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How should I structure my savings in my lower 20s?

I am a 22-year-old living in New York City and I am in my first career year at a large investment bank. I am trying to decide how to structure my savings and portfolios. I make about $7,000 a month before taxes. My primary expenses are rent (about $1,000 a month), car payment ($500 a month), and finishing off my student debt ($8,000 remaining).

My company matches 5 percent on 401(k) contributions and everyone in my family has suggested that I max out my 401(k). Should I do that, or open an IRA instead? Alternatively, should I just build up my savings as much as possible? Currently, I have about $10,000 split between stocks and crypto, and a few thousand in savings as I frequently move money from my savings account to pay off student debt quickly. How should I be utilizing the extra money I make each month?

Banking, Career / Compensation, Debt, 401(k), IRAs
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June 2018

Great question, we often help young professionals with their cash flow allocation in similar situations to yours. First, build an emergency fund. A specific account (typically high yield savings account such as Ally bank or Marcus by Goldman Sachs) for a buffer against unexpected expenses or potential loss of income in the future. Typically, 3 months worth of living expenses is a good place to start. You want to hold the emergency fund in cash for safety and liquidity purposes. Set up automatic contributions from your checking account to the high yield savings account the day after you get paid. If you can establish 3 months worth of living expenses in cash in this account over the next 6 months or so that'd be great.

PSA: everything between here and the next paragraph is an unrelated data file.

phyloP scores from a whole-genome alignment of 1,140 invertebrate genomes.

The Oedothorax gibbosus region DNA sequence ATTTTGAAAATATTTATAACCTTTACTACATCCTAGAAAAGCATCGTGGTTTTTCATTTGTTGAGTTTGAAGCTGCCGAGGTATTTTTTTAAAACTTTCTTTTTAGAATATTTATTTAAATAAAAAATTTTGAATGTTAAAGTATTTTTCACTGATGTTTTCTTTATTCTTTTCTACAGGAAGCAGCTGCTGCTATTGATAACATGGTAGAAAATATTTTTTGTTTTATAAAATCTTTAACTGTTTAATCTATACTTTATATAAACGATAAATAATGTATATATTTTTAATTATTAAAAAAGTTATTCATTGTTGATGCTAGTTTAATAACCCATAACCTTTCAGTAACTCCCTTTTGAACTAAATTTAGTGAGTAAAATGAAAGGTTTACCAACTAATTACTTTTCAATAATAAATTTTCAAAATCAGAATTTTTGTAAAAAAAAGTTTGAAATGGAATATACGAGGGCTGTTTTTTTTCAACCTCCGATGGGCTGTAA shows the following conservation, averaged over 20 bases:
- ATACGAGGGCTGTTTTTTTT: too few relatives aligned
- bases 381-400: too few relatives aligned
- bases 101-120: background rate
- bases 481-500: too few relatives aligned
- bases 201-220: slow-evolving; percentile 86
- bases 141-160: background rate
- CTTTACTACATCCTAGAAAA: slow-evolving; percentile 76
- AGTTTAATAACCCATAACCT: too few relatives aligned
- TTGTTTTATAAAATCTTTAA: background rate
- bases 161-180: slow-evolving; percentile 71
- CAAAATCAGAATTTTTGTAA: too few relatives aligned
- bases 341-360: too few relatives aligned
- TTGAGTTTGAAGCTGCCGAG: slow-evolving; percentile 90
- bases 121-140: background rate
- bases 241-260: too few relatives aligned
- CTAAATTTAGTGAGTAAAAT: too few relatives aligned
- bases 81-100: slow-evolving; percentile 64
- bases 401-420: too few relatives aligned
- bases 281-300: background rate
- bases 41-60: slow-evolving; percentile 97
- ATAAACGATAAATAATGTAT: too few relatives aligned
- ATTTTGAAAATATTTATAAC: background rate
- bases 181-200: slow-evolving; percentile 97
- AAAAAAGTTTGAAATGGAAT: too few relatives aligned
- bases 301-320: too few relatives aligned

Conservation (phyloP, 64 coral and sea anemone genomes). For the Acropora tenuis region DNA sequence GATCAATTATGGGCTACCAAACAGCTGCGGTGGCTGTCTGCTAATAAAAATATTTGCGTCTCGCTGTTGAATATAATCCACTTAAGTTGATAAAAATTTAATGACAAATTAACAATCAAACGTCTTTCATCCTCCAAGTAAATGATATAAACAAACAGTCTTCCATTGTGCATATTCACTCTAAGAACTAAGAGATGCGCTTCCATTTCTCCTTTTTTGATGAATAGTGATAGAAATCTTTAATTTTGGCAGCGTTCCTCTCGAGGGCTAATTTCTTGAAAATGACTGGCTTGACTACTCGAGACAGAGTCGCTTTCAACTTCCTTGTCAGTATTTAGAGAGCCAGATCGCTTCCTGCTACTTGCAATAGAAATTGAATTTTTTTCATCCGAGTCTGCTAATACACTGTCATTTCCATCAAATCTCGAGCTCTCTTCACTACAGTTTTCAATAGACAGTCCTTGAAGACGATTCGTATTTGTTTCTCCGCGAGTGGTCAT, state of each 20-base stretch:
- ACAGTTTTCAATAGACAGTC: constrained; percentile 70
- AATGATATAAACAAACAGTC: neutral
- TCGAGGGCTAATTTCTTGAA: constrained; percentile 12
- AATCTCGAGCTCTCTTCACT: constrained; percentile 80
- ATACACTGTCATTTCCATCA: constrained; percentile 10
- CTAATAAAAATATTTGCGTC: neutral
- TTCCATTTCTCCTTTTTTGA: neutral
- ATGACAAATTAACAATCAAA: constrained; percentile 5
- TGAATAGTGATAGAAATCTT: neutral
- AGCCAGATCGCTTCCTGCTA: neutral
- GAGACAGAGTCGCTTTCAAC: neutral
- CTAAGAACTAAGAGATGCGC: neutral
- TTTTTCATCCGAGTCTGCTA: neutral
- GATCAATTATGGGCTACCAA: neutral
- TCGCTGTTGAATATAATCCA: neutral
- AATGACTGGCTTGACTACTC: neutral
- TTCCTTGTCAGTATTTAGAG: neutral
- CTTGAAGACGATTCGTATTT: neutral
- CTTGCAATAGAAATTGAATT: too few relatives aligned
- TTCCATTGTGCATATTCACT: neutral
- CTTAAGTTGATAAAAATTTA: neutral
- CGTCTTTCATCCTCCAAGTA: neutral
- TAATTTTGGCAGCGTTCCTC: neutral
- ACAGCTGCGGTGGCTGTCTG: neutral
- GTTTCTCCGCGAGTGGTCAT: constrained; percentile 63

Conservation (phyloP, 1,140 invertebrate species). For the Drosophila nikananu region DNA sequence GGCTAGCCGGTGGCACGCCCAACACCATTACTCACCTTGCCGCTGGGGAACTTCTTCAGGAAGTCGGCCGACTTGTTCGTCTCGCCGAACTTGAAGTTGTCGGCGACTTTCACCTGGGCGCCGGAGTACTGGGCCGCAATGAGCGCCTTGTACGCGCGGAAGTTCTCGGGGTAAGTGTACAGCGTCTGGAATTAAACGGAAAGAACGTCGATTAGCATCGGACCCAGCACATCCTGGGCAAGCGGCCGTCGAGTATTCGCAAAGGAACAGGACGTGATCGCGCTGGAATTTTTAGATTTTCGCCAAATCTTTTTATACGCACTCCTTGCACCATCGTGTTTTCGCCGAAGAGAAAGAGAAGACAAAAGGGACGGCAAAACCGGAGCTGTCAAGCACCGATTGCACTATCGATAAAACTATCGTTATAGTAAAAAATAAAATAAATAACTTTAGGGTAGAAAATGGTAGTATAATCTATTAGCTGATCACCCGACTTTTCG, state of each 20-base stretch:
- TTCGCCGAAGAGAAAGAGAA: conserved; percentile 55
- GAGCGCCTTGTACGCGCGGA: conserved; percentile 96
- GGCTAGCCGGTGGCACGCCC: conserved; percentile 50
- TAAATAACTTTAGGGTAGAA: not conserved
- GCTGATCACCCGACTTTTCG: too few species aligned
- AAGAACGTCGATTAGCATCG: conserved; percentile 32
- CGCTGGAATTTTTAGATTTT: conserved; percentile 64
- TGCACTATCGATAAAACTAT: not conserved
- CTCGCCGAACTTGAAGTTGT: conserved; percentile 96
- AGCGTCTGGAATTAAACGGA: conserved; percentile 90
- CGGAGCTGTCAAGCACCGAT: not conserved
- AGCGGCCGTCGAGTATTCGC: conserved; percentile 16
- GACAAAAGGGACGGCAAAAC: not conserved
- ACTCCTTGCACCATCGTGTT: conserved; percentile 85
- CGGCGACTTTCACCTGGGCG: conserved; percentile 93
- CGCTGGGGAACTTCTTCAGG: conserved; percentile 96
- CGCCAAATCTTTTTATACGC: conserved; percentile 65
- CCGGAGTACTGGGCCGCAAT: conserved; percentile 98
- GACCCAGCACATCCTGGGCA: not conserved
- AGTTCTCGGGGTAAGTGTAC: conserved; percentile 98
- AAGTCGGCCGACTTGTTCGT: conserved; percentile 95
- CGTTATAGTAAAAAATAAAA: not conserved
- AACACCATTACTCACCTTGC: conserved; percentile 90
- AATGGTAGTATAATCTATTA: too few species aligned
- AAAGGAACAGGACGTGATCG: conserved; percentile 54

Second, contribute at a minimum 5% to your 401(k) to lock in the match. You may find maxing out your IRA or Roth IRA as a better strategy then contributing more to your 401(k) since you can control cost and have a wider selection of investment options. Any cash flow above that amount could either be allocated towards the 401(k) or invested in a taxable account that would allow you to access sooner than age 591/2 when the retirement accounts no longer have the withdrawal penalty. 

Hope that helps.

Best,

June 2018
November 2018
June 2018
June 2018